Imagine if your child thought normal food would kill them? Imagine if they had never eaten a hot meal in their life, or had chocolate for every meal, or would only drink bottles of milk?
My Child Won't Eat follows the controversial work of leading child psychologist Dr Gillian Harris who believes that there's a special category of extreme food refusers who aren't just being fussy, but who have a food phobia which needs to be properly treated.
The film meets some of Dr Harris' young patients who are terrified of putting food in their mouths, and follows their family's emotional journey as Dr Harris applies her pioneering techniques to help the children face up to the things they fear the most.
12-year-old Rachel from Bolton eats chocolate for every meal. Breakfast is 15 squares of cooking chocolate and 10 chocolate fingers. Lunch is similar, and her evening meal is a 'hot' meal of Rice Krispies mixed with melted cooking chocolate.
After years of struggle, Rachel's parents have stopped offering her new food. Mum Gill recalls how Rachel didn't grow out of her fussy toddler stage:
"I felt like a failure in the early stages because it didn't matter what we tried. We tried all the strategies like making it into a funny face, a flower and a pattern. All the little things and really none of them worked."
Rachel has started to feel self conscious about her eating habits and her restrictive diet is making it hard for her to lead a normal life.
"I don't just choose to eat that kind of stuff," says Rachel. "It's not because I'm being awkward. Whenever I try any food I always get scared."
After searching for more than ten years for someone to help, Rachel and her parents begin work with Dr Harris from the Feeding Clinic at Birmingham's Children's Hospital to help overcome Rachel's extreme food phobia.
Dr Harris believes it's important people realise such children aren't just fussy: "If I got a sheep's eye and I put it in your sandwich and squidged it down nicely and said 'eat this, this is a nice sandwich,' you probably wouldn't be able to put it in your mouth and this is what children have to what seems to other people to be quite normal foods.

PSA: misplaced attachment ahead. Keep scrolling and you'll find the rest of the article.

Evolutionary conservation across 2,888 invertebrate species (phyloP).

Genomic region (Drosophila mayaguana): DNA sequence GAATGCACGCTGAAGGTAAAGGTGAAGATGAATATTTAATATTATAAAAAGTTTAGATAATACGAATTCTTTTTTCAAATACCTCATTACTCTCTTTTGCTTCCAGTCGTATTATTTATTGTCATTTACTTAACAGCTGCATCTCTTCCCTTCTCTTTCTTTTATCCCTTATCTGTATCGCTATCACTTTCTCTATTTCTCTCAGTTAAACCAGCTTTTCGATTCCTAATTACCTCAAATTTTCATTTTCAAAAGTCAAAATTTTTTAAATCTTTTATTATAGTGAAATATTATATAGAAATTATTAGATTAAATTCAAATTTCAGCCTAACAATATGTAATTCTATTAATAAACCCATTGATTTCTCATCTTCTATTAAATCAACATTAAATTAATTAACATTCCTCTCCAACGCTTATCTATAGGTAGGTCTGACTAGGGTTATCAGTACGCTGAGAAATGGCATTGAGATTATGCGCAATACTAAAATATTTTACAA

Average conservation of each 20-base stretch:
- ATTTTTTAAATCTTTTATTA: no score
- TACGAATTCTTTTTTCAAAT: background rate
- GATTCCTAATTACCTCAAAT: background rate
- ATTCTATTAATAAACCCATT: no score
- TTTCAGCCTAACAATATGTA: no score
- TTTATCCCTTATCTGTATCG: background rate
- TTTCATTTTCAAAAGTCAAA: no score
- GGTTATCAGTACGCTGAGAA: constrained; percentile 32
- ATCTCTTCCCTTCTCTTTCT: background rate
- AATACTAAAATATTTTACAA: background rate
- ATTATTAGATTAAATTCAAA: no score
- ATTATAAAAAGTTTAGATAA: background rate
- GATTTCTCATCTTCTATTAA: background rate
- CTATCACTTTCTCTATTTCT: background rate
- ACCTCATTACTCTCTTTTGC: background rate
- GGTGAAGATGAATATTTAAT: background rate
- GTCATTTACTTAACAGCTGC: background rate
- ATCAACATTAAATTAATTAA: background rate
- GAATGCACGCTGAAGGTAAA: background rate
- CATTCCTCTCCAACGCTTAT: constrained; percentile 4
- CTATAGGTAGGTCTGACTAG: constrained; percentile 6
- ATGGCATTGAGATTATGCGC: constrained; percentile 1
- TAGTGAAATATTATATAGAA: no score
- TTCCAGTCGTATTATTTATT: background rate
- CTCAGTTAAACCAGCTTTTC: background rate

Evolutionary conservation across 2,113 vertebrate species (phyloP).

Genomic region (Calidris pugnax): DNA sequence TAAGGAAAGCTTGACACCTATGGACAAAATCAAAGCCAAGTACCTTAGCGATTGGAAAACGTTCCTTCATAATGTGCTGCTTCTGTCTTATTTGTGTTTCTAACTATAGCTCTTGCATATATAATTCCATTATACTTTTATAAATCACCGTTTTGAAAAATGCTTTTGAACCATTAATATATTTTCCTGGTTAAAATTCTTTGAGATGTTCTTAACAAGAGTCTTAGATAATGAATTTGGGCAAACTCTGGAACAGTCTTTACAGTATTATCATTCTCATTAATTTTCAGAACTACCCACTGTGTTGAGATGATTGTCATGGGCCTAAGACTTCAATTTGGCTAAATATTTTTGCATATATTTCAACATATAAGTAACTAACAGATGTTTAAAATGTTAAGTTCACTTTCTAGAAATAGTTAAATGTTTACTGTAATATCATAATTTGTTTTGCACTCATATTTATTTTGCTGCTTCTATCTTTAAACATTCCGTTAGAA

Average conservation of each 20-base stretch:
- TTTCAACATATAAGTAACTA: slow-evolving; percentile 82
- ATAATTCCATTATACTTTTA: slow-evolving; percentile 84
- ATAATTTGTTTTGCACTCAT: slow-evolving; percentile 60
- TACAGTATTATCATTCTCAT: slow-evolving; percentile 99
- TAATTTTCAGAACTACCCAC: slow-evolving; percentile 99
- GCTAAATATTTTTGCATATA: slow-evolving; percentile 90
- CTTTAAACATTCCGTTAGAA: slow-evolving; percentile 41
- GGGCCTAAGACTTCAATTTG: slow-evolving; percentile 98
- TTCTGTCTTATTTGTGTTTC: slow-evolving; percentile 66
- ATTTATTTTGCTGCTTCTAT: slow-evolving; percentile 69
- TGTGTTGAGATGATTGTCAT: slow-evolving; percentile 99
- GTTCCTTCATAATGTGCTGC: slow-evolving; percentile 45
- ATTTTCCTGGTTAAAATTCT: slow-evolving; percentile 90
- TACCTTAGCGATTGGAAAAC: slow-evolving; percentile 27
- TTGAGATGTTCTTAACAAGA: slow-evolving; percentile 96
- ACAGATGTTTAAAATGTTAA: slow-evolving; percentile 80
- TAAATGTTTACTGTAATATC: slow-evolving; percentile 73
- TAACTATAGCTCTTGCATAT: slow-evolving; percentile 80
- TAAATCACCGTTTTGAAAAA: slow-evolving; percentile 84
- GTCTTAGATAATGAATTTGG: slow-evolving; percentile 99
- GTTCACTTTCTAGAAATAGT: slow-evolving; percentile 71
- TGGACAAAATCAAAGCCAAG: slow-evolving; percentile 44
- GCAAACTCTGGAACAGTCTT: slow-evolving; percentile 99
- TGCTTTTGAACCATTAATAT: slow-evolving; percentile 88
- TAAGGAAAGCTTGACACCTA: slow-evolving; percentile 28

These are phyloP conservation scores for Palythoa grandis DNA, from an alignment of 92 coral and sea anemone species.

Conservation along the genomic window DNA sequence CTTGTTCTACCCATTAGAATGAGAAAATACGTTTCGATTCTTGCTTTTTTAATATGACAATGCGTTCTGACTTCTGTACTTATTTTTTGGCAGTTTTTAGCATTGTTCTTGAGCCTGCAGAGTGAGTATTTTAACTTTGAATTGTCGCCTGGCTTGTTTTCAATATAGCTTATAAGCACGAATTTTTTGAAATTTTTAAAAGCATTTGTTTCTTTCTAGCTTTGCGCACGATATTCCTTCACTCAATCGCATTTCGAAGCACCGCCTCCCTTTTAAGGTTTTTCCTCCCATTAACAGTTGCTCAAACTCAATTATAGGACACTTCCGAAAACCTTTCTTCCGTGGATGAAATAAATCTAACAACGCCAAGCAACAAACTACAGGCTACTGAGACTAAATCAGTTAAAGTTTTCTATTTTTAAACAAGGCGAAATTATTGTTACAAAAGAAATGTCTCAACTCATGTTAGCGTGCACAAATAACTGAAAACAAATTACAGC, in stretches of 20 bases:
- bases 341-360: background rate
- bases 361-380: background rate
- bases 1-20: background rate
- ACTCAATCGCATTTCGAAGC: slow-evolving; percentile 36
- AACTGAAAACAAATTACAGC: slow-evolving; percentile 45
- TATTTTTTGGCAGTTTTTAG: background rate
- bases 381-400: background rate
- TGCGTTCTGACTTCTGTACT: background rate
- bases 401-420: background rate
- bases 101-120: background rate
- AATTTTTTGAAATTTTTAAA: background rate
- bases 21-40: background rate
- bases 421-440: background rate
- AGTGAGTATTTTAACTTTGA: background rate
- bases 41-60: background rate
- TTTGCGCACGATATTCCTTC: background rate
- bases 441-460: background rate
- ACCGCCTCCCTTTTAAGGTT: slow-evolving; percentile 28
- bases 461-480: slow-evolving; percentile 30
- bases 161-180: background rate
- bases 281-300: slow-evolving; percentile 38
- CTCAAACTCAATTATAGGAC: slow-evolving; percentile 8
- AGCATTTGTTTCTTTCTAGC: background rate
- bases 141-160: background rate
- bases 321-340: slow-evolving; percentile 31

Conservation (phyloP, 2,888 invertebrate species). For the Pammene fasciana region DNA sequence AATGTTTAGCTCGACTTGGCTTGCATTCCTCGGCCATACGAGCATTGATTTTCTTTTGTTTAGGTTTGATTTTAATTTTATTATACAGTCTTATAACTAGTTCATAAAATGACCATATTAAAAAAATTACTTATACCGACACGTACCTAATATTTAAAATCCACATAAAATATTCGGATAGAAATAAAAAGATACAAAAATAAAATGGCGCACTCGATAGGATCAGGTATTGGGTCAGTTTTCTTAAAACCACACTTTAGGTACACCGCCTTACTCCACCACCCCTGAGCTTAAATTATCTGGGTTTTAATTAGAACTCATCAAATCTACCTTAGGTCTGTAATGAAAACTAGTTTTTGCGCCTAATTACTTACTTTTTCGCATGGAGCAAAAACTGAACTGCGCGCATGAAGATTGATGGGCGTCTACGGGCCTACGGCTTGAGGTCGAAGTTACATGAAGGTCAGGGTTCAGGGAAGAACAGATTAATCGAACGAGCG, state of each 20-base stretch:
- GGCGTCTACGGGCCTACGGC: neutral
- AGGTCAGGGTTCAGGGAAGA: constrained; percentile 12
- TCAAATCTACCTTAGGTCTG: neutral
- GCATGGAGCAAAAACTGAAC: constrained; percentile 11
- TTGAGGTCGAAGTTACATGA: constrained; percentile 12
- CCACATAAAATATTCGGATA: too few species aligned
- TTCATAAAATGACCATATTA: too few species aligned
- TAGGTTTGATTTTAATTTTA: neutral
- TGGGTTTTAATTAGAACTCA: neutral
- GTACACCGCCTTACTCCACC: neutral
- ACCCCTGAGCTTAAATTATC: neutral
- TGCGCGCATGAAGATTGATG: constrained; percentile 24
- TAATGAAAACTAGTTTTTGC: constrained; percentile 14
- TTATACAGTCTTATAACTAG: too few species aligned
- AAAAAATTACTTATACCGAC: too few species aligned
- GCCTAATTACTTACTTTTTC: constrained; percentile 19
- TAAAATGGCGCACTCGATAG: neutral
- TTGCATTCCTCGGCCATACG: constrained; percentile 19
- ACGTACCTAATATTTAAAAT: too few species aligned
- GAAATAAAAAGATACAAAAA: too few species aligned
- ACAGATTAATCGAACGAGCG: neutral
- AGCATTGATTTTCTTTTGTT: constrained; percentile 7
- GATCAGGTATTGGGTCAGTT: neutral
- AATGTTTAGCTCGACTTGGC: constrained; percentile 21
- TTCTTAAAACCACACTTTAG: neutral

"Parents are isolated. The normal rules of eating don't apply. Whatever they try, whatever strategies other health professionals suggest, don't work for these children."
Dr Harris also believes that at least one child in every school has food phobia but they are falling through the net because they're not correctly diagnosed.
The Feeding Clinic's three golden rules for helping children overcome their restricted eating all fly in the face of what parents are told everywhere else about how to bring up their children healthily.
Firstly, parents must not stress about their fussy child having a balanced diet. If a child only wants to eat junk food, let them eat it.
Secondly, don't try to hide food, disguise it or play games with food as it'll make the child with rigid eating patterns even less likely to eat it. "Once you're into making carrots into funny shapes you've lost the plot," maintains Dr Harris.
Thirdly, don't force fussy children to try a new food: wait until they want to try it themselves. Prompt and encourage them to try, but never force them.